Ultimately the reason that I am not supporting his candidacy is that we have to play the game to. To the tune of $500 million dollars (I can’t help but think of Dr. Evil when I say that). That is the probable number that Mr. Obama will raise for his election bid, when all is said and done. That’s five hundred million dollars that could be spent on grassroots organizing to address the root causes of oppression. The money could provide anti-racism trainings, Safehouses for GLBTQ youth, workshops on sustainable inner city living and a slew of other amazing possiblities. The truth is people working at the most grassroots level make wonderful things happen with pennies on the dollar and create more positive change than any president ever has. That’s my opinion.

To elect this man it will take a whole lot of money and also human energy. And all of this to appoint the “most powerful man in the world” that has no control over the “most powerful people in the world” and has no plan in anyway shape or form to attempt to alter this basic stratification. Which means ultimately no sustainable change can take place. That’s a whole lot of energy for no sustainable change. And a gigantic distraction from the important grassroots work that true progressives exercise everyday. So no it’s not worth it even if he appears to be closer to me on the political spectrum than say Strom Thurmond. Not at this price.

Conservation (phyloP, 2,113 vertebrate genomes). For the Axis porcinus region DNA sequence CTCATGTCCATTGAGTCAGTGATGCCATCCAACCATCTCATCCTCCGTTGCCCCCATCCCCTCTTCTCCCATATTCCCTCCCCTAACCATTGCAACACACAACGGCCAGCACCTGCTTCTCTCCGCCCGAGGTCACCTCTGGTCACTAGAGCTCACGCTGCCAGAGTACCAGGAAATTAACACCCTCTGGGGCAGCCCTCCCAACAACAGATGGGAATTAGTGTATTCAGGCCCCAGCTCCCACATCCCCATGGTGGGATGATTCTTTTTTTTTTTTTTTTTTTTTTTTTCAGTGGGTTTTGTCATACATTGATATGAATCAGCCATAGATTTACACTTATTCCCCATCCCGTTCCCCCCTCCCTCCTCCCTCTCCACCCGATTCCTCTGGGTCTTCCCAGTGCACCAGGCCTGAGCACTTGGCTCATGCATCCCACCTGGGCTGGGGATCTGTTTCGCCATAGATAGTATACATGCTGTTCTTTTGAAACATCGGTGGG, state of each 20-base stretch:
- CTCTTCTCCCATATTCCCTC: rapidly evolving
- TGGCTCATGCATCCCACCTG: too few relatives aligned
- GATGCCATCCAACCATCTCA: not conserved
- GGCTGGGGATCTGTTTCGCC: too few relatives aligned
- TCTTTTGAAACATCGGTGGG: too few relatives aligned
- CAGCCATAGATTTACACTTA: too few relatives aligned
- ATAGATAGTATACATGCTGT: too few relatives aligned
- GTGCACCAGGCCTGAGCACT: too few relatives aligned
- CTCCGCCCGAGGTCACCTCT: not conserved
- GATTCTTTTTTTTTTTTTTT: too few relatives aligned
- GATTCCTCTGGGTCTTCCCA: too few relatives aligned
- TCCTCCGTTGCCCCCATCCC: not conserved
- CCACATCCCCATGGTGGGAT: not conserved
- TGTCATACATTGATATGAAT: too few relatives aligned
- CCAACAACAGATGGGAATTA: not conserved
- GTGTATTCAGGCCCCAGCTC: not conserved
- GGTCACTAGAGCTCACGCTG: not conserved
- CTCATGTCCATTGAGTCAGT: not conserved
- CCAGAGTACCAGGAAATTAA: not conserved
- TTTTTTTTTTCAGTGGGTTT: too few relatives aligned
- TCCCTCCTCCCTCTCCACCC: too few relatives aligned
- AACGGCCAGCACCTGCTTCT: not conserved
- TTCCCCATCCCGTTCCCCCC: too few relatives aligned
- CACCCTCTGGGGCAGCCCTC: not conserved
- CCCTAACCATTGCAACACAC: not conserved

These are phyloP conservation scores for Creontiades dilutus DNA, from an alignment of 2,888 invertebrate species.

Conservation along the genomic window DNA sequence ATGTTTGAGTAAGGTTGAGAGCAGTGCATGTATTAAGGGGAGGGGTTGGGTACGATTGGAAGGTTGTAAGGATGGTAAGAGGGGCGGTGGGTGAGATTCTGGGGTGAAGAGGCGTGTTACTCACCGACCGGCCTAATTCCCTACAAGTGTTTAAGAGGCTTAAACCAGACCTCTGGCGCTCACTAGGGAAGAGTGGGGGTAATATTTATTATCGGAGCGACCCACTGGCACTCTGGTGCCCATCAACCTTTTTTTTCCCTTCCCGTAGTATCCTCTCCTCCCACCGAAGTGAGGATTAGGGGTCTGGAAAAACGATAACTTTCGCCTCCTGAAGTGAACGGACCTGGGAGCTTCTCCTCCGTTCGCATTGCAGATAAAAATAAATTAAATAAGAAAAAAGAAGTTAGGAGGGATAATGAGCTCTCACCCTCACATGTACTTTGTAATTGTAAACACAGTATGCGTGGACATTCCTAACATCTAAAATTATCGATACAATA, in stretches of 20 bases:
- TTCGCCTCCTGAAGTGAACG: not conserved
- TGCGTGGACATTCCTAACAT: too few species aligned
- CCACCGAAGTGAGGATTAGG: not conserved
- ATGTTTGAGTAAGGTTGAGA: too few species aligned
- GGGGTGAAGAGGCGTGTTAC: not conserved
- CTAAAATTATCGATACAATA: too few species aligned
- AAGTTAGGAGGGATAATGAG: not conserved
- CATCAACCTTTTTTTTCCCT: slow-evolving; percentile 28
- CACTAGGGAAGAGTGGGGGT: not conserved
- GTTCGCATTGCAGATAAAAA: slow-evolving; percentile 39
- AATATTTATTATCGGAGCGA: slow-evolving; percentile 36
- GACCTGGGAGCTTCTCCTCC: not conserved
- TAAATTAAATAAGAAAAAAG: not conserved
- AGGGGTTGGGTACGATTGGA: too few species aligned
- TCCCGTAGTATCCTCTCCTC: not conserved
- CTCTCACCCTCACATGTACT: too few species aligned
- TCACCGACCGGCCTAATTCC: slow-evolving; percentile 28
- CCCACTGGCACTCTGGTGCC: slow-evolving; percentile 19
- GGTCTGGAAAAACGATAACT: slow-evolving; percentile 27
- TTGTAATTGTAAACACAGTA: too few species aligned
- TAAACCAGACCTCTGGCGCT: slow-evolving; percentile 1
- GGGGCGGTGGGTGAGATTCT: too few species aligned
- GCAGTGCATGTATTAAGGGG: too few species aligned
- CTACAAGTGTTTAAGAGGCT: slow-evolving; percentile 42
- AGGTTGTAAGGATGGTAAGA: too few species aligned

And I know what some peace activists are thinking, what about Iraq? Well it’s quite possible that our good buddy G.W. will negotiate troop withdrawal for 2011 before Obama even gets in. And you can’t say definitively that Mr. Obama will not invade Iran and you can say definitively that he will escalate the conflict in Afghanistan. That doesn’t seem like a significant assurance of peace to me.

I will say that I’m convinced that Barack Obama will be the 44th President of the United States. (Barring some Spitzer/Edwards like revelation) He’s just not gonna get there with my help. I’m sure he’s pissed…

Ironically this will be the first time that I will be voting in a presidential election and no, this doesn’t mean I’m voting for John McCain… But that is for another day.